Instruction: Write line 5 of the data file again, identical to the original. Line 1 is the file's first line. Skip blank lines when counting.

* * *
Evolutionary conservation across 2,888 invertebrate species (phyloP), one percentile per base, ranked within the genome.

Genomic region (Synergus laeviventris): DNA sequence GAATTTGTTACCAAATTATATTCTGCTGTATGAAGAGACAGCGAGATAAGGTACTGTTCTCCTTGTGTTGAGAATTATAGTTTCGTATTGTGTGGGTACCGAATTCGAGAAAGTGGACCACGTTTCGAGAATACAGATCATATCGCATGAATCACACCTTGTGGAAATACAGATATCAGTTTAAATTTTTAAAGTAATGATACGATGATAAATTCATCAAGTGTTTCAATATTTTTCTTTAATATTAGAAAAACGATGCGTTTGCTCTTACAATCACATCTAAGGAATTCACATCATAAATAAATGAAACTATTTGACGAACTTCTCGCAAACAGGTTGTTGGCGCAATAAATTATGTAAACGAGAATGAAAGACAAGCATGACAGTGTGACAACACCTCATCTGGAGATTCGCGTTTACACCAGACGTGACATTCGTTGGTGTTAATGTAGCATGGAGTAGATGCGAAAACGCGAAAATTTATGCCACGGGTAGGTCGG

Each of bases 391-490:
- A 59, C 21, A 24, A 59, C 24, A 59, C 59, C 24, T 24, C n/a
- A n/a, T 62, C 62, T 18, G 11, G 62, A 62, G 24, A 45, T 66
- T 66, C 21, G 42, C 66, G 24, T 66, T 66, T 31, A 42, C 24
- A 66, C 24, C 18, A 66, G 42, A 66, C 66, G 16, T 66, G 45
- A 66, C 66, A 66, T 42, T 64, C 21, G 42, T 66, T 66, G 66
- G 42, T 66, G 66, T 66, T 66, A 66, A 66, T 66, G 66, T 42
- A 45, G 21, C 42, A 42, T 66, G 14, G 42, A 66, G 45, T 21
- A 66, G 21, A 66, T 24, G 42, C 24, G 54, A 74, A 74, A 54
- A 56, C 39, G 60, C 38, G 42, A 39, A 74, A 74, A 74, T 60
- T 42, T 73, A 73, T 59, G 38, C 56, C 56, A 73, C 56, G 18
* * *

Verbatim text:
- A n/a, T 62, C 62, T 18, G 11, G 62, A 62, G 24, A 45, T 66